The flag of a country is the first tangible symbol representing her as a nation. A flag is not just a piece of fabric. It is an emblem of value, a defining piece of insignia with detailed designs which carries a great deal of information.
The Nigerian flag is no different, it carries quite a lot of information. There are a few of these information you might not know about. From the designer to the smallest detail, here are 10 things you didn’t know about the Nigerian flag.
1. Who Mr. Flag Man Is
There’s no way we can discuss about the Nigerian flag without mentioning the name Michael Taiwo Akinkunmi. He is the man renowned for designing the Nigerian flag. Aged just 23 at the time, this young Nigerian entered into the contest for design of the Nigerian flag in 1958 and won. His design was chosen as the best amongst over 2000 entries for the contest.
On 1st October 1960, it was Akinkumi’s design which was hoisted as the flag of the newly birthed nation. Mr. Akinkumi upon returning to Nigeria following the completion of his degree was cheered by Nigerians as the name “Mr. Flag Man” was echoed loudly. Thus his nickname “Mr. Flag Man” was born.
Did you know about that nickname?
2. What the Initial Design of the Flag was
One thing you might not know about the Nigerian flag is that, Mr. Akinkumi’s original design was not the rectangular plain green and white. His original design included a blazing sun symbol on the white stripe in-between the green vertical stripes. This design was however modified. The blazing sun symbol in the middle was removed, leaving us with our now too familiar green-white-green
3. How Much the Designer Got
Mr. Taiwo Akinkumi’s winning design did not go un-rewarded at the time. The Nigerian government gave him £100 ($281 in 1959) for winning the contest. ‘Chicken change abi?’ Now check this out; in 2008, he made an appearance on popular TV show who wants to be a millionaire and got rewarded with the sum of N2 million.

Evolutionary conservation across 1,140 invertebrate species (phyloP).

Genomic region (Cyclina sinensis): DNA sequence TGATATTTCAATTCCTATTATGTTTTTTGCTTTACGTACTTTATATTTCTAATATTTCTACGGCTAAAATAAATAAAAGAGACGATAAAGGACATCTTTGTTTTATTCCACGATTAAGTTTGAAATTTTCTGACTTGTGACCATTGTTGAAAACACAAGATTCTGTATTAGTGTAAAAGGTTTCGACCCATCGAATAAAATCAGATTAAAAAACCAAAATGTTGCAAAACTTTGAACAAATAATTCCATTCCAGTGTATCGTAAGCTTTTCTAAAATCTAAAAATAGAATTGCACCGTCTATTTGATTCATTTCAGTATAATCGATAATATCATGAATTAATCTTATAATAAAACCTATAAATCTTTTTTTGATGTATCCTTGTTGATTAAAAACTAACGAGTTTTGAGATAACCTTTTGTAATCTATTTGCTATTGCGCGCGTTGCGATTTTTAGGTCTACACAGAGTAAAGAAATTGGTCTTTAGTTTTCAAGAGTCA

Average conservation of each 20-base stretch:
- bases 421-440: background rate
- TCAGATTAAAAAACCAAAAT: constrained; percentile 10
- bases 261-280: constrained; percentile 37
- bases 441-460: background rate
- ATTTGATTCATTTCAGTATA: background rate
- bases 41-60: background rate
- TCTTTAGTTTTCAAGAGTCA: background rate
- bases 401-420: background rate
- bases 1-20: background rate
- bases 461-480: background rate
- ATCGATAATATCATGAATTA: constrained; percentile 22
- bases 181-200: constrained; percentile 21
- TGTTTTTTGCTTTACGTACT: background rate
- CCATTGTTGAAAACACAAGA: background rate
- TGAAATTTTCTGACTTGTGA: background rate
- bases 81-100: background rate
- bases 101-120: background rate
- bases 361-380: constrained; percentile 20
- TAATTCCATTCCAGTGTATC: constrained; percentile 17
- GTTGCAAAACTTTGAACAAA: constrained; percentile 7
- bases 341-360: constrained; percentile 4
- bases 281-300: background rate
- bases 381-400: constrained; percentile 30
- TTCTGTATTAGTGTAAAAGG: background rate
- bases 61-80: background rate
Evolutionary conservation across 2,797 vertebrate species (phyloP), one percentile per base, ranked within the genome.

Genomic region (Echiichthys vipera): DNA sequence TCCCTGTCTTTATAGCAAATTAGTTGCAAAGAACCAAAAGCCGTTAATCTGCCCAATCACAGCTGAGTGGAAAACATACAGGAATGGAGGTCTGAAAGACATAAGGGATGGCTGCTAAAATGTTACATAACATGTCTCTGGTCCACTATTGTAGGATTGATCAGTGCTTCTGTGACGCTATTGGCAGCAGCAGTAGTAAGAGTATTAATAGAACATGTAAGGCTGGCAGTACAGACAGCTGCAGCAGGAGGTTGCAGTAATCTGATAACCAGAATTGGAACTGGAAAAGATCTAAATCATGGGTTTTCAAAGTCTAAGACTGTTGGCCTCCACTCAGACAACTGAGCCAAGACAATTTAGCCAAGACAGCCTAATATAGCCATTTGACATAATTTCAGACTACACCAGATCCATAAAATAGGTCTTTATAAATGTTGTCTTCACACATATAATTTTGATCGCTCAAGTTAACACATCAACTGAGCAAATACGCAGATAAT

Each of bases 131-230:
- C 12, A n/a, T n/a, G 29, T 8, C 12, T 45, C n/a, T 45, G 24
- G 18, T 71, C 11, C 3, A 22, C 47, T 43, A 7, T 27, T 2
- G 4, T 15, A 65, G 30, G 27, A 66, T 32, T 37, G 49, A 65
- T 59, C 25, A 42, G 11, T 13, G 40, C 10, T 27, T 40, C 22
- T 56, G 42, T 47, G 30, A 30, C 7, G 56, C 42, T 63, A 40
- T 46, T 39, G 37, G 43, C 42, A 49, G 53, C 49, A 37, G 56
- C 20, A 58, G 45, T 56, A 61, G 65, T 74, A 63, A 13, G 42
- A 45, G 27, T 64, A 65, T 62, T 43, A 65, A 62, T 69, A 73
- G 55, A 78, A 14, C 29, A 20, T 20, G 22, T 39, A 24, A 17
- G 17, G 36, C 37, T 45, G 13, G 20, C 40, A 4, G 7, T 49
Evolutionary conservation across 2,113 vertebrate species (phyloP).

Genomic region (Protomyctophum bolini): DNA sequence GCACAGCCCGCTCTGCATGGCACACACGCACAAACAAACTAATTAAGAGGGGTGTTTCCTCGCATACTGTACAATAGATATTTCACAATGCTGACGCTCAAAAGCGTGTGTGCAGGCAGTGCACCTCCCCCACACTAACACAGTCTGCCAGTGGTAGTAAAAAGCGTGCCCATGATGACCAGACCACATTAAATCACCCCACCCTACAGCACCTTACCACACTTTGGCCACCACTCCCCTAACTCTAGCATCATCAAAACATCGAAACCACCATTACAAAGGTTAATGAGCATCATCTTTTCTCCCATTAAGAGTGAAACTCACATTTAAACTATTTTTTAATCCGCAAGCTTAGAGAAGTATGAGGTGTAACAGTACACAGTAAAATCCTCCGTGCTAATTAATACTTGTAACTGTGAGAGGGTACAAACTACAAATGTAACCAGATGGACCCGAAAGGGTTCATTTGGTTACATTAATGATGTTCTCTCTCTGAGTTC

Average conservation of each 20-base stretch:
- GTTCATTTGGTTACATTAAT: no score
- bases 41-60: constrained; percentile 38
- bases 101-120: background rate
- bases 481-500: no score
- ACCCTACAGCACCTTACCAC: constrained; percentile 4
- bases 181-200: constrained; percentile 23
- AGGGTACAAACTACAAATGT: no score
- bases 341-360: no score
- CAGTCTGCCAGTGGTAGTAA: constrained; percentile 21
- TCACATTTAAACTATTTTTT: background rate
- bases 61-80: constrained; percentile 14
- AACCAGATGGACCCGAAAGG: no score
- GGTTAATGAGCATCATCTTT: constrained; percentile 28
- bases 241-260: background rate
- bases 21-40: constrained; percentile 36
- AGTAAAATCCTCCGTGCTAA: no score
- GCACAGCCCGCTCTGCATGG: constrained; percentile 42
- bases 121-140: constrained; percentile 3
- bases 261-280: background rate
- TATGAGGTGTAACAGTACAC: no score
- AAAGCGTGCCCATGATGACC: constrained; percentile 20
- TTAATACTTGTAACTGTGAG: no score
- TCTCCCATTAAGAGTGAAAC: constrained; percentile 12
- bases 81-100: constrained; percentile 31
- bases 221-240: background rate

In October 2010, he received the award of being a distinguished Nigerian by the Goodluck Jonathan administration.
In 2014, President Goodluck Jonathan placed him on a lifetime salary of about N800,000 per month. I hear someone thinking “why dem no born me then…i for don design shege”…remember that there were over 2000 contestants then oh!
4. What the White Stripe in the Nigerian Flag Represents
You should have an idea that the white stripe that runs vertically in-between the dual vertical green colors stands for Nigeria’s passion for peace and unity. However, you might not know that the white stripe also represents the river Niger passing through the countryside.
5. What the Green Stripes Represent
Maybe if our flag was been designed today it might include a black stripe that represents crude oil. But, when Mr. Taiwo Akinkumi designed the Nigerian flag, the green stripes were meant to represent our rich agricultural heritage and the evergreen vegetation prevalent in Nigeria. Sadly, we Nigerians have to our detriment forsaken agriculture in search of white-collar-jobs.